I remember as a child listening to a Sunday school story. I didn't like Sunday school much as it interfered with play and my sister and I had to walk quite a long way to get there. In Sunday school that day, the story was that of a chap building houses on different foundations one of which was sand - which did not go well for him. Times have changed and we now know how to build houses on sand and that's exactly what we have faced on our first custom home build at Palmetto Bluff, in Moreland Village. In our case, we have now begun the process of what my American cousins describe as “going vertical.” Our custom home has departed from the two-dimensional world of architectural plans and city permits to begin its journey upwards. So, if your plans involve a custom build in Palmetto Bluff then just how does that start to happen?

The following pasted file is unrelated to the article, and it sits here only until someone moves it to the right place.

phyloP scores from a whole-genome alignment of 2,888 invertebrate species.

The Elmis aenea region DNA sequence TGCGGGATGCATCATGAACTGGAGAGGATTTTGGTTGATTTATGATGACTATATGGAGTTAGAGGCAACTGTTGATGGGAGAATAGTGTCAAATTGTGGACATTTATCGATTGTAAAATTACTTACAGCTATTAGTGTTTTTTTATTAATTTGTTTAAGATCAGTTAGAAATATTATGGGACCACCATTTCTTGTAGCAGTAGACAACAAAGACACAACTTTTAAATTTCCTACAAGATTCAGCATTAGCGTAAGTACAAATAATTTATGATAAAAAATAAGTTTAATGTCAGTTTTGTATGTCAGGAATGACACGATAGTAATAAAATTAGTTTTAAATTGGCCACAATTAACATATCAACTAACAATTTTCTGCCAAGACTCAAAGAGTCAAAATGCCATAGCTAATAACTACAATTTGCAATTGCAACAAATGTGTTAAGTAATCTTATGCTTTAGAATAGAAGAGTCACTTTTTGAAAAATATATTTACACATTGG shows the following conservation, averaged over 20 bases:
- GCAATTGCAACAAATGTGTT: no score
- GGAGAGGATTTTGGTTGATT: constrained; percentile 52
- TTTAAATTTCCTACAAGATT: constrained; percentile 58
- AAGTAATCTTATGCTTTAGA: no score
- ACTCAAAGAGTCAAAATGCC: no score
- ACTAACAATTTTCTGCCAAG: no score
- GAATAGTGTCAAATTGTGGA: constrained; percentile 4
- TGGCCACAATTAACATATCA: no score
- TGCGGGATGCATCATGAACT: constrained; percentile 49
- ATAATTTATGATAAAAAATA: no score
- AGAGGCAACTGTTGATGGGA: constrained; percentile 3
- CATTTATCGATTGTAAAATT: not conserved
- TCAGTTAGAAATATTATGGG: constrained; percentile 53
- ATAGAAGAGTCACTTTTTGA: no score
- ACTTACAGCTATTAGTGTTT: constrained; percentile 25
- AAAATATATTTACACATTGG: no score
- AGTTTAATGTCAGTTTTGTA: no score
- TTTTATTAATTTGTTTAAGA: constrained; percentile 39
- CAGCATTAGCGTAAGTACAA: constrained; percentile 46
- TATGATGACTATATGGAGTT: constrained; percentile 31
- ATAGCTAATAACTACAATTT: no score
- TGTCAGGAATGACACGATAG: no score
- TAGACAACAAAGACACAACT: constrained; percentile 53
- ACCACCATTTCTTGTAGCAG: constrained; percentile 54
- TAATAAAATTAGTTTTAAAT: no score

Let us assume you have Town of Bluffton and Palmetto Bluff permits in hand. You have signage on site, funding in place and a topographical survey marking the building, access, heights, trees and anything else or related note. Then your first task is to prepare the land for building. You should fell any unwanted trees in the way of the build and identify those that should remain. Once that debris has gone then its time for the heavy equipment to pull the remaining stumps and scrape the site clear of all the organic topsoil and vegetation.The subsoil at Palmetto Bluff is usually pretty good being a load bearing mix laid down after the last Ice Age, Pleistocene era deposits of alluvial silt which is a posh word for sand and clay. I’ve never seen any piling required to support footings though that does not mean it never happened. In the interim 10,000 years or so we also built up a good layer of organic deposits which we have stripped away. Our plans called for a mixture of concrete pads and spread footings for both stem walls and piers. We had some concern on the site in so far as heavy rains often resulted in standing water, slow to drain. The result after a fair amount of excavation, was two pads constituted from about 1000 tonnes of mixed clean sand and clay then compacted to remove water and entrained air pockets. In the process, we raised the ground level about 4 feet helping water to run off the site and into the watershed.The site lies between 6 and 9 feet above sea level in an area where Base Flood Elevation is AE13. That means that the lowest horizontal structural member of the main house needs elevating to 14 feet, being 1 foot of freeboard above BFE. The plan here called for a deep supporting pad to be installed to raise the general grade for the house above that of the perimeter road and to achieve the final 4 feet of elevation with a blockwork stem wall and piers. So, the house would appear elevated but not ridiculously so, retaining some reference with terra firma so to speak. By raising the general grade, we also ensured that rain drained away from the build towards the river, and we did not remain on the site in proximity to some ancient fortified lake.So, how do you bridge the gap from a large hole in the ground to a well-graded pad ready for footings? The first thing is to bring in clean dirt and lots of it. In our build, the first traunch was about 400 tonnes (20 truckloads) that brought us back to approximately ground level. We then called in the surveyor to mark the corners of the two buildings planned for the site and to also indicate the finished fill grade being at a 10-foot elevation. Once that was completed, a further 620 tonnes of fill dirt arrived to raise the grade of the site and create the building pads. At this point I’d introduce two words: Consolidate and Compact. To consolidate the dirt is to remove water from it resulting in a firm structure. To compact is to remove air or voids from freshly agitated fill dirt to achieve the same result. We have all played with sand at the beach and seen how it behaves when wet or stirred up. The same processes apply here. Just dumping many loads of dirt onsite does not create the necessary conditions to support a new home and quickly leads to settlement. So the fill dirt was rolled as it was spread out like a sort of geological layer cake. Once completed, we tested the final fill dirt for both moisture (<12%) and Compaction (>95%). In laymen's terms, the sponge is dry and can take the foundation's weight with minimal deflection.Next, we dug footings for two slabs, spread footings for numerous stem walls, isolated pads for pillars and strap footing to connect pillars that are close together. The drawing called for a turndown on the garage slab to support the edge. However, the edge was quite elevated so we changed it for a stem wall to limit washout of the backfill and it had the advantage of making it easier to add the drainage slope of 1/4 inch per foot of the garage slab yet keep the side walls horizontal.Isn't it great when an author introduces a mass of technical terms without explanation maybe just to show how much he knows (or doesn't!). Suffice to say that your contractor will have to make this all work, you can reasonably expect him to explain the process in easy terms and you can also expect the plan to change a little once construction begins. It's just how the process works really.Well, it was a long day after quite a few long days and we are now ready (almost) to begin the process of bringing the home out of the ground. The blockwork and rebar are in for the main house, the slab and stem walls are poured for the garage. The slab has been power floated and smoothed and the night is upon us.This is a tight site, we have all the lumber and SIPS panels already on site for the barn and there is little space left. Concrete is a messy process and we were asked for a place to drain the wash from each of 8 trucks and 1 concrete pump. It takes just a little thought and a little sand/PVC sheet to make a drainage holding pad and filter and saves such a mess later on.The river is not 50 yards from our home and we are not in the business of letting cement effluent drain in the watershed as many might. The takeaway here, "do a good job as opposed to an adequate one."So in essence, custom home building is merely a process. It starts with a dream, becomes a plan, then a hole in the ground. At that juncture, the destruction ends, and the build begins. At this juncture, you begin to see that dream become a reality and in that, lies the fun!Click on previous blogs below to follow the series along from the beginning:Interested in following this project as in progresses in real time? Be sure to sign up for our blog!